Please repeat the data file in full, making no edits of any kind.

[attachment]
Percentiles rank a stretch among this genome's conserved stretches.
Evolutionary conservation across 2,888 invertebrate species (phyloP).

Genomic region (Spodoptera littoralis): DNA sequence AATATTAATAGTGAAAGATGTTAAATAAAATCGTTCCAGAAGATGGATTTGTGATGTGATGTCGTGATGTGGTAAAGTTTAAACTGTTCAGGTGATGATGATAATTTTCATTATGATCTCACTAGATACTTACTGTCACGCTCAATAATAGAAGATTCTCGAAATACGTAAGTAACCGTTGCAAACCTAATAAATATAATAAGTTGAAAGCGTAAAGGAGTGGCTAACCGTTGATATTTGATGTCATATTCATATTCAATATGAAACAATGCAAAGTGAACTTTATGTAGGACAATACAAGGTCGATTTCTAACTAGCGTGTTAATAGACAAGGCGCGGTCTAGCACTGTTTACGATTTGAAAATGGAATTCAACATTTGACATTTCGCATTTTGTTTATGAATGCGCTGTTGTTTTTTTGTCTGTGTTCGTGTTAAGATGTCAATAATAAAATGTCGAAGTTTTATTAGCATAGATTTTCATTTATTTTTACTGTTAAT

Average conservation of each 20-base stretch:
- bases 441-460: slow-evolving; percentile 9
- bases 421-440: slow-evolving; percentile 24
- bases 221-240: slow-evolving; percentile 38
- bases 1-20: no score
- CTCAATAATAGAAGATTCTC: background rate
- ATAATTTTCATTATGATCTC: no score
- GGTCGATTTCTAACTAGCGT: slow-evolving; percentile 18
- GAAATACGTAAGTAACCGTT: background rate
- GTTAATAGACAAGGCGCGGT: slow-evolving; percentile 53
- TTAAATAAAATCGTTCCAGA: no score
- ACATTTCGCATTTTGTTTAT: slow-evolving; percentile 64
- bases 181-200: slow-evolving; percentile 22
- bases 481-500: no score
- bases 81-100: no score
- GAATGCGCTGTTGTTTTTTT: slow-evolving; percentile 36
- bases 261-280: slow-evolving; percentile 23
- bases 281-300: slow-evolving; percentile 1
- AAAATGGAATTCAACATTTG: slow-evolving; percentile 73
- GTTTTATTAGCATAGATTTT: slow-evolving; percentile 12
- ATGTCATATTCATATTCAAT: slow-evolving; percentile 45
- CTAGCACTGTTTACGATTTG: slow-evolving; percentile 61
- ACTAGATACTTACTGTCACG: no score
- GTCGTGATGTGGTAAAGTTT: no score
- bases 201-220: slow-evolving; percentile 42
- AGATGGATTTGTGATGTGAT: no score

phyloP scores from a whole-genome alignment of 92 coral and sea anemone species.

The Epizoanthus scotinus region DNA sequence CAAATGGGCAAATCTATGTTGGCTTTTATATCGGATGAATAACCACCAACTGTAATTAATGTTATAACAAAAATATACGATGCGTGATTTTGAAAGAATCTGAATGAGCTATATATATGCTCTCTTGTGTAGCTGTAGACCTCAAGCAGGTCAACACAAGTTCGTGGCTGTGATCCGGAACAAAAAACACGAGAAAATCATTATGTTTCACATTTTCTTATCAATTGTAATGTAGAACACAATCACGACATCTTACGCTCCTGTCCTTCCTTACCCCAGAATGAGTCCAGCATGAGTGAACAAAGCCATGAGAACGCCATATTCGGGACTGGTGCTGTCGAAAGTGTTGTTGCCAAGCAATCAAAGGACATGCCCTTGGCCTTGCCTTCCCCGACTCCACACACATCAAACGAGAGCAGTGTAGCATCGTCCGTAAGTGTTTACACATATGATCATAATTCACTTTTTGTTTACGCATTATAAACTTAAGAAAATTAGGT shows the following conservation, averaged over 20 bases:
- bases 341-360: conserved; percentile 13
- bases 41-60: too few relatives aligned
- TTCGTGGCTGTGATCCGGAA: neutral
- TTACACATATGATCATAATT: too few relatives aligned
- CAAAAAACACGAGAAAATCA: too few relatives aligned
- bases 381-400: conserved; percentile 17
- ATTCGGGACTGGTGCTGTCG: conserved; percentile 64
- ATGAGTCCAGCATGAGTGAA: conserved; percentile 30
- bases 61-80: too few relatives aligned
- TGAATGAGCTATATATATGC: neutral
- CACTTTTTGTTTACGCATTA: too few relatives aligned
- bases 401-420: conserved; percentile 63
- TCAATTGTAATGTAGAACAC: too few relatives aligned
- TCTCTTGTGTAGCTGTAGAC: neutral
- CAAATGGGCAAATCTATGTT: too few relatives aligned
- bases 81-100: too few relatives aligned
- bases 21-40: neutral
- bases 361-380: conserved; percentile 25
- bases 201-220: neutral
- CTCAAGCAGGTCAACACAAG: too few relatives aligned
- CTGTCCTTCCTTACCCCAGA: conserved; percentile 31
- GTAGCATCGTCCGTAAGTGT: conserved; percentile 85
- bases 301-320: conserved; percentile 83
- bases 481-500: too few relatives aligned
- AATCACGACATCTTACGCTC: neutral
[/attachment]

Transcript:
Percentiles rank a stretch among this genome's conserved stretches.
Evolutionary conservation across 2,888 invertebrate species (phyloP).

Genomic region (Spodoptera littoralis): DNA sequence AATATTAATAGTGAAAGATGTTAAATAAAATCGTTCCAGAAGATGGATTTGTGATGTGATGTCGTGATGTGGTAAAGTTTAAACTGTTCAGGTGATGATGATAATTTTCATTATGATCTCACTAGATACTTACTGTCACGCTCAATAATAGAAGATTCTCGAAATACGTAAGTAACCGTTGCAAACCTAATAAATATAATAAGTTGAAAGCGTAAAGGAGTGGCTAACCGTTGATATTTGATGTCATATTCATATTCAATATGAAACAATGCAAAGTGAACTTTATGTAGGACAATACAAGGTCGATTTCTAACTAGCGTGTTAATAGACAAGGCGCGGTCTAGCACTGTTTACGATTTGAAAATGGAATTCAACATTTGACATTTCGCATTTTGTTTATGAATGCGCTGTTGTTTTTTTGTCTGTGTTCGTGTTAAGATGTCAATAATAAAATGTCGAAGTTTTATTAGCATAGATTTTCATTTATTTTTACTGTTAAT

Average conservation of each 20-base stretch:
- bases 441-460: slow-evolving; percentile 9
- bases 421-440: slow-evolving; percentile 24
- bases 221-240: slow-evolving; percentile 38
- bases 1-20: no score
- CTCAATAATAGAAGATTCTC: background rate
- ATAATTTTCATTATGATCTC: no score
- GGTCGATTTCTAACTAGCGT: slow-evolving; percentile 18
- GAAATACGTAAGTAACCGTT: background rate
- GTTAATAGACAAGGCGCGGT: slow-evolving; percentile 53
- TTAAATAAAATCGTTCCAGA: no score
- ACATTTCGCATTTTGTTTAT: slow-evolving; percentile 64
- bases 181-200: slow-evolving; percentile 22
- bases 481-500: no score
- bases 81-100: no score
- GAATGCGCTGTTGTTTTTTT: slow-evolving; percentile 36
- bases 261-280: slow-evolving; percentile 23
- bases 281-300: slow-evolving; percentile 1
- AAAATGGAATTCAACATTTG: slow-evolving; percentile 73
- GTTTTATTAGCATAGATTTT: slow-evolving; percentile 12
- ATGTCATATTCATATTCAAT: slow-evolving; percentile 45
- CTAGCACTGTTTACGATTTG: slow-evolving; percentile 61
- ACTAGATACTTACTGTCACG: no score
- GTCGTGATGTGGTAAAGTTT: no score
- bases 201-220: slow-evolving; percentile 42
- AGATGGATTTGTGATGTGAT: no score

phyloP scores from a whole-genome alignment of 92 coral and sea anemone species.

The Epizoanthus scotinus region DNA sequence CAAATGGGCAAATCTATGTTGGCTTTTATATCGGATGAATAACCACCAACTGTAATTAATGTTATAACAAAAATATACGATGCGTGATTTTGAAAGAATCTGAATGAGCTATATATATGCTCTCTTGTGTAGCTGTAGACCTCAAGCAGGTCAACACAAGTTCGTGGCTGTGATCCGGAACAAAAAACACGAGAAAATCATTATGTTTCACATTTTCTTATCAATTGTAATGTAGAACACAATCACGACATCTTACGCTCCTGTCCTTCCTTACCCCAGAATGAGTCCAGCATGAGTGAACAAAGCCATGAGAACGCCATATTCGGGACTGGTGCTGTCGAAAGTGTTGTTGCCAAGCAATCAAAGGACATGCCCTTGGCCTTGCCTTCCCCGACTCCACACACATCAAACGAGAGCAGTGTAGCATCGTCCGTAAGTGTTTACACATATGATCATAATTCACTTTTTGTTTACGCATTATAAACTTAAGAAAATTAGGT shows the following conservation, averaged over 20 bases:
- bases 341-360: conserved; percentile 13
- bases 41-60: too few relatives aligned
- TTCGTGGCTGTGATCCGGAA: neutral
- TTACACATATGATCATAATT: too few relatives aligned
- CAAAAAACACGAGAAAATCA: too few relatives aligned
- bases 381-400: conserved; percentile 17
- ATTCGGGACTGGTGCTGTCG: conserved; percentile 64
- ATGAGTCCAGCATGAGTGAA: conserved; percentile 30
- bases 61-80: too few relatives aligned
- TGAATGAGCTATATATATGC: neutral
- CACTTTTTGTTTACGCATTA: too few relatives aligned
- bases 401-420: conserved; percentile 63
- TCAATTGTAATGTAGAACAC: too few relatives aligned
- TCTCTTGTGTAGCTGTAGAC: neutral
- CAAATGGGCAAATCTATGTT: too few relatives aligned
- bases 81-100: too few relatives aligned
- bases 21-40: neutral
- bases 361-380: conserved; percentile 25
- bases 201-220: neutral
- CTCAAGCAGGTCAACACAAG: too few relatives aligned
- CTGTCCTTCCTTACCCCAGA: conserved; percentile 31
- GTAGCATCGTCCGTAAGTGT: conserved; percentile 85
- bases 301-320: conserved; percentile 83
- bases 481-500: too few relatives aligned
- AATCACGACATCTTACGCTC: neutral